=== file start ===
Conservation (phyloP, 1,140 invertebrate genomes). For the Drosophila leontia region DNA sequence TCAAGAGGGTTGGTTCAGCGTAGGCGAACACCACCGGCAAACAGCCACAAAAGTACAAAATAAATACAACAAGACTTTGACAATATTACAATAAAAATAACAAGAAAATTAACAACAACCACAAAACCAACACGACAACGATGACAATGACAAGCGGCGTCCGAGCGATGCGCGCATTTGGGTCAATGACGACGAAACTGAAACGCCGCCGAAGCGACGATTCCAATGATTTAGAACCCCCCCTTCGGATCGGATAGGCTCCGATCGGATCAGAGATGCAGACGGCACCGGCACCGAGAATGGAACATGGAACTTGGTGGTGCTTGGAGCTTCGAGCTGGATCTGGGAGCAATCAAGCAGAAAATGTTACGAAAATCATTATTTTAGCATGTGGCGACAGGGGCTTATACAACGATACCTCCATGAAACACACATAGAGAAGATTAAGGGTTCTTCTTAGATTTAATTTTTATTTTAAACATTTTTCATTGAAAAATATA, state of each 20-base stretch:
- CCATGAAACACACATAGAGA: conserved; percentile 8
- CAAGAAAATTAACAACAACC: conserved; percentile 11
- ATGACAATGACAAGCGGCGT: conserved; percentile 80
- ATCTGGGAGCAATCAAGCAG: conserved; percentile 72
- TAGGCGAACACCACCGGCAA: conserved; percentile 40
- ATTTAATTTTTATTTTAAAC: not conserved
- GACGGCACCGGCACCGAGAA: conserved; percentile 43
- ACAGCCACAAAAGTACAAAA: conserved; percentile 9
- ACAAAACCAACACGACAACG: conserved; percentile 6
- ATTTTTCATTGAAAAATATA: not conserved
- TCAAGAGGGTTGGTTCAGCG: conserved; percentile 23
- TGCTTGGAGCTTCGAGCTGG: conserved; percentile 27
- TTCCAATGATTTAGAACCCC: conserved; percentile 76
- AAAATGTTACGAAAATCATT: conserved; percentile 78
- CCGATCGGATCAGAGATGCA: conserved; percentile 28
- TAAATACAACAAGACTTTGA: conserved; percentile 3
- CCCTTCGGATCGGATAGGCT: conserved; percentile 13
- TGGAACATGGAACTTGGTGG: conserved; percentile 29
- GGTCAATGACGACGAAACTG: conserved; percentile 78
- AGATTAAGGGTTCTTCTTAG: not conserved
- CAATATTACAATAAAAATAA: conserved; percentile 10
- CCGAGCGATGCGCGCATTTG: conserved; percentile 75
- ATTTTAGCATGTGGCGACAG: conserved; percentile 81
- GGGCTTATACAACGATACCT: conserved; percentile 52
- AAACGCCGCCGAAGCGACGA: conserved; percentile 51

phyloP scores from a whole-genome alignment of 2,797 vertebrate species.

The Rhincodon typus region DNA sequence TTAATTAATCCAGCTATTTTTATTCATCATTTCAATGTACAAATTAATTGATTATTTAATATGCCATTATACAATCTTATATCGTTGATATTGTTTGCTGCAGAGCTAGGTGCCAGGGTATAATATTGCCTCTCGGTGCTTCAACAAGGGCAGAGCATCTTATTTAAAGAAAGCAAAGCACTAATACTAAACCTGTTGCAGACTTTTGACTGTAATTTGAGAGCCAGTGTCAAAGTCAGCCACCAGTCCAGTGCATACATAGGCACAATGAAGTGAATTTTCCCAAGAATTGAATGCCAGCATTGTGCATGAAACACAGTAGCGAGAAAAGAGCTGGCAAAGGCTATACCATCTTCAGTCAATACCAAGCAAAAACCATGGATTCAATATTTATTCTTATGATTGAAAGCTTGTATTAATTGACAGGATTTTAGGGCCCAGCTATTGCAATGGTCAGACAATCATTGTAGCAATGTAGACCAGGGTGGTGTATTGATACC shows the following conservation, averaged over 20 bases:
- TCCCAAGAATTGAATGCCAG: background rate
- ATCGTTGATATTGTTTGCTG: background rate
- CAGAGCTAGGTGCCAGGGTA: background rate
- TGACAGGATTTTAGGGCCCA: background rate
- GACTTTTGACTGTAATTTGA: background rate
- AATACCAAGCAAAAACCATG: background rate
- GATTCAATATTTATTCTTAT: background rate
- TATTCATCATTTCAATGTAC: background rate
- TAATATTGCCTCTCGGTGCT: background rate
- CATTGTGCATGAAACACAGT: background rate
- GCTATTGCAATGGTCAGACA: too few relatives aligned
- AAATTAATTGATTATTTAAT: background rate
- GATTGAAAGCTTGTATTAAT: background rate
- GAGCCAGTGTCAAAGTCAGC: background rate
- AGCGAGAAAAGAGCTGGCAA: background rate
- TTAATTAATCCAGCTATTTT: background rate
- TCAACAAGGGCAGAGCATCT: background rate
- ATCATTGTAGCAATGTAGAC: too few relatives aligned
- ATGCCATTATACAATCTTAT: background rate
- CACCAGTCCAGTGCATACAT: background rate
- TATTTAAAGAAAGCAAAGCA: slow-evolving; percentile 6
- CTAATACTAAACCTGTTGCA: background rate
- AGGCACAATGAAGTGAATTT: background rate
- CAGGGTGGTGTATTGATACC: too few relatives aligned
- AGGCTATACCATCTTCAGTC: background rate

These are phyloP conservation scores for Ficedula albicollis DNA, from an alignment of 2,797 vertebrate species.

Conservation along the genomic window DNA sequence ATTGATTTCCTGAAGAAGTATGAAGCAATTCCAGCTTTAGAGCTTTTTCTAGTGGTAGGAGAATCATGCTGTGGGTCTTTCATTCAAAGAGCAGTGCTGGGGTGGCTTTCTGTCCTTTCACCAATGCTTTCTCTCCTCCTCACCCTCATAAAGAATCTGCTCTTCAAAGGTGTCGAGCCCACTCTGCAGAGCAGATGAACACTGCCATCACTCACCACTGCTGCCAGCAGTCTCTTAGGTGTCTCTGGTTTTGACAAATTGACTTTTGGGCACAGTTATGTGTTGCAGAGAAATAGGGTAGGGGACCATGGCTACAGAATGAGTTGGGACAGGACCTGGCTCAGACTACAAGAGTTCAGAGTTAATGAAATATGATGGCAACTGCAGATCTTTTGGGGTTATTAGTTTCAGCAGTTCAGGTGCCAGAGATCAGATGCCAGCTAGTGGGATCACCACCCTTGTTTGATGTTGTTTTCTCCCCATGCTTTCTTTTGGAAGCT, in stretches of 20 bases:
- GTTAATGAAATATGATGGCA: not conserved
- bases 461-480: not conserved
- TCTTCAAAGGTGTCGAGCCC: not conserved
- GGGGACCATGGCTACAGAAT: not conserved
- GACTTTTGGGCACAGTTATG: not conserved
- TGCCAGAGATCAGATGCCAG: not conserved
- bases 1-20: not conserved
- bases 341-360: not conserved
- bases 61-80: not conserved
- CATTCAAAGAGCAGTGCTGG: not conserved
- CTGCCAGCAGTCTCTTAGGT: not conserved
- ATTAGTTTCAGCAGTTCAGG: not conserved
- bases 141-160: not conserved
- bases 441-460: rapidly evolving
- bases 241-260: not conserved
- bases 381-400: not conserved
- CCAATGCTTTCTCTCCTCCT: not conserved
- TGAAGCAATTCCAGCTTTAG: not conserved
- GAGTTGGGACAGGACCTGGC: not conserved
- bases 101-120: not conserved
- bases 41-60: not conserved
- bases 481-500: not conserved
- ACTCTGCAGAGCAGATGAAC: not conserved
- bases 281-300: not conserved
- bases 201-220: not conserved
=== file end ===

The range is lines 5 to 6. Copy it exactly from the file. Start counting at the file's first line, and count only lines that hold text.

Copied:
- ATCTGGGAGCAATCAAGCAG: conserved; percentile 72
- TAGGCGAACACCACCGGCAA: conserved; percentile 40